To celebrate our arrival in Old Dave’s Harbour after a somewhat bumpy ride out of Wawa, I made pesto chicken breast in the oven with sides of my short-cut version of roasted Greek potatoes and green beans. The beans turned out to be a little too old and had no flavor. Not even healthy doses of lemon and garlic could salvage them. But the pesto chicken and lemony potatoes were a hit.
Fresh homemade pesto on an extended cruise is something of an incongruity unless you have access to fresh basil. We have encountered a couple cruisers who carry a few fresh herbs—including a sailing couple who had an herb pot hanging from their boom while dockside, no idea where it gets stashed under sail. We have Julie’s brilliant “shoebag herb garden” (see Julie’s The Boat Garden Blog), which includes a thriving basil plant.
To make the basil, we dug our hand-cranked two-speed herb chopper out of its dark hole. This little gem has a pair of really sharp blades that successfully shredded the fresh basil leaves, coarsely chopped garlic, and pine nuts in extra virgin olive oil. We then tossed in shredded parmesan cheese and blended it all together. Turned out great. Then I spread a layer of pesto on top of half a chicken breast that was already oiled up and sprinkled with salt and pepper and some of the zest of the lemon I zested for the Greek potatoes. I put the dressed up chicken breast on a wire rack and set it over the potatoes that were already in a lipped cookie sheet in the oven. Juice from the chicken added some flavor to the potatoes.
We enjoyed the pesto chicken and Greek potatoes with Naked Grape unoaked chardonnay.
Here are recipes:
Basic Blender Pesto
Yield: 2/3 cup
- 2 cups fresh basil leaves
- 1/2 cup olive oil
- 2 tbs toasted pine nuts
- 2 cloves of garlic; lightly crushed
- 1 tsp salt
- 1/2 cup parmesan cheese; freshly grated
Combine basil, olive oil, pine nuts, garlic, and salt in blender or Cuisinart at high speed (use pulse feature on Cuisinart). Stop, scrape, and start a few times. When evenly blended, add parmesan and blend to preferred consistency.
If you do not have a blender or herb chopper on board, pesto can be made using a pestle and mortar and elbow grease. This is a labor intensive method that requires a large pestle and mortar. You would want to finely chop the basil and pine nuts and mince the garlic to speed the process. Start with the garlic, salt and enough olive oil to grind into a thin paste, then gradually add basil and remaining olive oil as you grind away. Purists favor this method, claiming richer flavor.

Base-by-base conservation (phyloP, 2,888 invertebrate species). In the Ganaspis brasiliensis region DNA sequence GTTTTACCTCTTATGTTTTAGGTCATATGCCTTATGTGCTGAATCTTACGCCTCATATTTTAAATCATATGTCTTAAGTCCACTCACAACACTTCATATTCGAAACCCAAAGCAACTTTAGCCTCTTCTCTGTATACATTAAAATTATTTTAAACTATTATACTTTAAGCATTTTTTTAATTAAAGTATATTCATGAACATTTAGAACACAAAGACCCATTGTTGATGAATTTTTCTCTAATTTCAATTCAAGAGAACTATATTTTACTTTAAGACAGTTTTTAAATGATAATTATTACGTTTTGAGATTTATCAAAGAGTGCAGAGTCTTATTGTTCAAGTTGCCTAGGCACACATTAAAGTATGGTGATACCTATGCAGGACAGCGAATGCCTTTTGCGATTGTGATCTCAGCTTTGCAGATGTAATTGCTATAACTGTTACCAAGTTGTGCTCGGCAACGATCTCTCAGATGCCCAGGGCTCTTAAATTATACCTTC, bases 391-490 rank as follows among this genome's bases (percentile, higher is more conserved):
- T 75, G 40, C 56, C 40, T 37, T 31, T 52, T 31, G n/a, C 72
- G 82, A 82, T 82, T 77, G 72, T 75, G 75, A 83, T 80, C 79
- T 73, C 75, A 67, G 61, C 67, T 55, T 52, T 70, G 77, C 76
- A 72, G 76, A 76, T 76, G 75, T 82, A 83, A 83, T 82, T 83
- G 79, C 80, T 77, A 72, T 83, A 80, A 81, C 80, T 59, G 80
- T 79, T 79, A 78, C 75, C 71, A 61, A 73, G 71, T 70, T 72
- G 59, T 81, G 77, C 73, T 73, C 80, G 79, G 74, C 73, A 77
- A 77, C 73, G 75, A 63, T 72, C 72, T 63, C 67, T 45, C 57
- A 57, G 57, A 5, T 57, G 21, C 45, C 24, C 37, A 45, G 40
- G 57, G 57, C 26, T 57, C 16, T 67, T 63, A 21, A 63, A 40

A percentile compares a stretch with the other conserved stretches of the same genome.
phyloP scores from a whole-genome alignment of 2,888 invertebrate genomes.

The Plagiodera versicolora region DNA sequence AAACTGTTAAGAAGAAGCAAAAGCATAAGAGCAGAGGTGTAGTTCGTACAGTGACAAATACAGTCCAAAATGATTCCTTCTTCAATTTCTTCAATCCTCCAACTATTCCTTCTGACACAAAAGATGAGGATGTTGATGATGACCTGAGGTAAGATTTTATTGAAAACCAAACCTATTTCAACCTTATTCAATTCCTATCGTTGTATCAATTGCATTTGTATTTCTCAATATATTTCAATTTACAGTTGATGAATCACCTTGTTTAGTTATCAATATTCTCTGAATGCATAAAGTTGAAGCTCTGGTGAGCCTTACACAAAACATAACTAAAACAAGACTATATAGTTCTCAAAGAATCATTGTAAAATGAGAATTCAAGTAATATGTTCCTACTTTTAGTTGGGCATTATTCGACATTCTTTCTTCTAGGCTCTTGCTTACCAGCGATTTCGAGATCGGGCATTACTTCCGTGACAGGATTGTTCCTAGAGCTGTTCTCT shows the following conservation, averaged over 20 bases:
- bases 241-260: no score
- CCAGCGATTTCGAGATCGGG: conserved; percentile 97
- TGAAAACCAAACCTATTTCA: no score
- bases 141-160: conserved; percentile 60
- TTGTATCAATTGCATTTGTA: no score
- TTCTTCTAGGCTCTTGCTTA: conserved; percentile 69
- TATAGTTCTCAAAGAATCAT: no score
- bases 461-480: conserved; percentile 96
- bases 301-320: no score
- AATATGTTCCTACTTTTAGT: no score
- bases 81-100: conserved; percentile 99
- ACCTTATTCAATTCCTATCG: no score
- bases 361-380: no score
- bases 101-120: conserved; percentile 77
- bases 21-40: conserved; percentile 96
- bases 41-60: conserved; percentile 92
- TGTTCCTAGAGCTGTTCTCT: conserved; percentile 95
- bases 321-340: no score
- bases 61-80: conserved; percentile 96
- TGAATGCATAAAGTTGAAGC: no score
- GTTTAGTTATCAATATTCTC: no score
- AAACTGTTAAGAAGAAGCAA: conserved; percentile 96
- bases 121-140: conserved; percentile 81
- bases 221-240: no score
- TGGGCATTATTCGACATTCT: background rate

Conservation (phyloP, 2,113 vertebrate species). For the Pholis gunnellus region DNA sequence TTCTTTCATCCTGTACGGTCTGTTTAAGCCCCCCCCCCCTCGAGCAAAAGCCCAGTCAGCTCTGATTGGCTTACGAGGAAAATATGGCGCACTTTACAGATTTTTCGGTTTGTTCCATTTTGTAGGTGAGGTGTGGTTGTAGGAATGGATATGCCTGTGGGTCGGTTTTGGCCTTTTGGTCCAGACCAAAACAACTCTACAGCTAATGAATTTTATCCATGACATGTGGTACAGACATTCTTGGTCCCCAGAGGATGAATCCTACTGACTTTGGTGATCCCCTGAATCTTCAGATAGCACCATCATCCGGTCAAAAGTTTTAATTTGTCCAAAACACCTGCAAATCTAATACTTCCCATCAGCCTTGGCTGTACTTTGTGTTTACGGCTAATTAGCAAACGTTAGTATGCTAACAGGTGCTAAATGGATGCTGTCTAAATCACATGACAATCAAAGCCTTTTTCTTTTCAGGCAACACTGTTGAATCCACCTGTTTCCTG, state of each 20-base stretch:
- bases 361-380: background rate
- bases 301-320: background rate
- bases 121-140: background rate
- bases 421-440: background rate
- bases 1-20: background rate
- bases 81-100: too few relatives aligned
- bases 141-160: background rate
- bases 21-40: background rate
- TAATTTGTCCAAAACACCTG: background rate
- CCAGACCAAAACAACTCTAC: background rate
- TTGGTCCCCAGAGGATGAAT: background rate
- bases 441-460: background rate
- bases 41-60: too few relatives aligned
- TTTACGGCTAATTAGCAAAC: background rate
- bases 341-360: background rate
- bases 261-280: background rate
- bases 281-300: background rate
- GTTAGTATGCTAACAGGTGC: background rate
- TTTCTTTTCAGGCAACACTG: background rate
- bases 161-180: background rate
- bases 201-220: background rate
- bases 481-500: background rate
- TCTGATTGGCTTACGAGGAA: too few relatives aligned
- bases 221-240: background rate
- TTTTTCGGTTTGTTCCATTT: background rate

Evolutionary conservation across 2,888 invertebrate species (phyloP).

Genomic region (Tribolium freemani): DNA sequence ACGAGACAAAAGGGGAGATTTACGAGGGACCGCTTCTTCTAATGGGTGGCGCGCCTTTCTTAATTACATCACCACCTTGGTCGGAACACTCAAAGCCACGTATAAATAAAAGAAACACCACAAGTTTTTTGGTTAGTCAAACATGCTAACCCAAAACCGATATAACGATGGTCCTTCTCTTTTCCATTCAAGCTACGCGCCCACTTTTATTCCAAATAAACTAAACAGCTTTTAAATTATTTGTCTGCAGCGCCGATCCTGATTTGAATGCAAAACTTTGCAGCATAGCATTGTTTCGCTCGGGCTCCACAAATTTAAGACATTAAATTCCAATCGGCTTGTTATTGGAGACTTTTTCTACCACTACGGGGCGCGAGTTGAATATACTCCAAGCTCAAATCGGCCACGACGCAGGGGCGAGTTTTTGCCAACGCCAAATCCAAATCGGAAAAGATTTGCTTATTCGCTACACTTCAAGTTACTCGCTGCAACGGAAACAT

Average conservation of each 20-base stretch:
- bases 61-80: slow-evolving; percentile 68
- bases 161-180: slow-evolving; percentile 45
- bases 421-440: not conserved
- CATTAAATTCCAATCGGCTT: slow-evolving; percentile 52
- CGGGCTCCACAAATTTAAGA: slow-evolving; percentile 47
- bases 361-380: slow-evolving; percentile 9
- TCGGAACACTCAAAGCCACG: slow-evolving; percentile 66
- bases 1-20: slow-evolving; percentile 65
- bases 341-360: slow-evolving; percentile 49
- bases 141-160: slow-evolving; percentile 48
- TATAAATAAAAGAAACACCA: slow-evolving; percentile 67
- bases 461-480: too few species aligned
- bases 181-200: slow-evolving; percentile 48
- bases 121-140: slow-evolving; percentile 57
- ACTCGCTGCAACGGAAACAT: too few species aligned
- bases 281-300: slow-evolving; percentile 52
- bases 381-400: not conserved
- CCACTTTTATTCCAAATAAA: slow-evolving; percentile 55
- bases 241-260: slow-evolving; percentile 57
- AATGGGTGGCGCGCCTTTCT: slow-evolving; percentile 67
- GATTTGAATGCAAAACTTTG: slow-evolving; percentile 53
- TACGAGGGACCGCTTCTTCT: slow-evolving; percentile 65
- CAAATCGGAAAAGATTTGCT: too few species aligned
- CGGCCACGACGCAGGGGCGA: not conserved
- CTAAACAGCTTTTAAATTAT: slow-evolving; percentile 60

Roasted Greek Potatoes
- 2-3 large Yukon or other yellow/gold potatoes (3-4 medium)
- 1/4 cup olive oil
- Zest of one lemon
- Juice of ½ medium-to-large lemon (1/2-3/4 cups)
- 2 cloves garlic minced
- 2 tsp oregano (1 tsp dried)
- Salt and pepper
- Italian parsley—coarsely chopped
Scrub and quarter or eighth potatoes and place in mixing bowl. Toss with olive oil. Add half of the lemon juice and toss with remaining ingredients. Bake potatoes in a lipped cookie sheet or low cake pan 350 F for 30-40 minutes or until potatoes begin to brown. Turn potatoes and pour remaining lemon juice over them. Use the juice of the entire lemon for extra lemon flavor. Garnish with parsley and serve hot.
Note: This is a short-cut version of classic roasted Greek potatoes, which involves roasting peeled chunks of potatoes as above for over an hour in a covered pan and half submerged in chicken broth. The idea is to get a crispy, lemony skin and creamy interior. My short cut gets the potatoes nearly as crispy and just as lemony and creamy in half the time.
Now, an aside about basil. No matter what you are cooking or preparing that calls for fresh basil, DO NOT substitute with dried basil. Dried basil is the soulless zombie of herbs. It is a crime against gastronomy. The salient characteristics of most herbs are concentrated in native oils, which are actually intensified as the herb dries. Dried basil retains none of the spicy perfume or anisey flavor of fresh basil. None. Zilch. Not an iota. It is totally free of aroma and flavor except for a little bitterness—probably brought on by the memory of not being used while fresh.
Basil can be harvested and frozen—preferably flat in food vacuum bags—with some success. It retains much of the flavor, and works in cooked sauces and soups, but the leaves lose fragrance, texture and color and don’t work in pestos or other uncooked dishes. If you freeze the leaves, be sure they are dry before packing them. Water will turn the leaf an unsightly brown and neutralize the flavor.
Basil can also be chopped and mixed with olive oil or butter, then frozen. We freeze it in ice cube trays so a cube will be about 1 oz. or a couple tablespoons. Again, this works well in sauces and soups and makes a tasty basil oil or basil butter sauté base. It can even produce a decent tasting pesto, but the pesto won’t have that gorgeous green color—unless you use pistachios as the nut in the mix.
(Note: Time and air both rob dried herbs of their herbal qualities; keep herbs in air tight containers printed with date-of-purchase or –drying; dispose of them after a year.)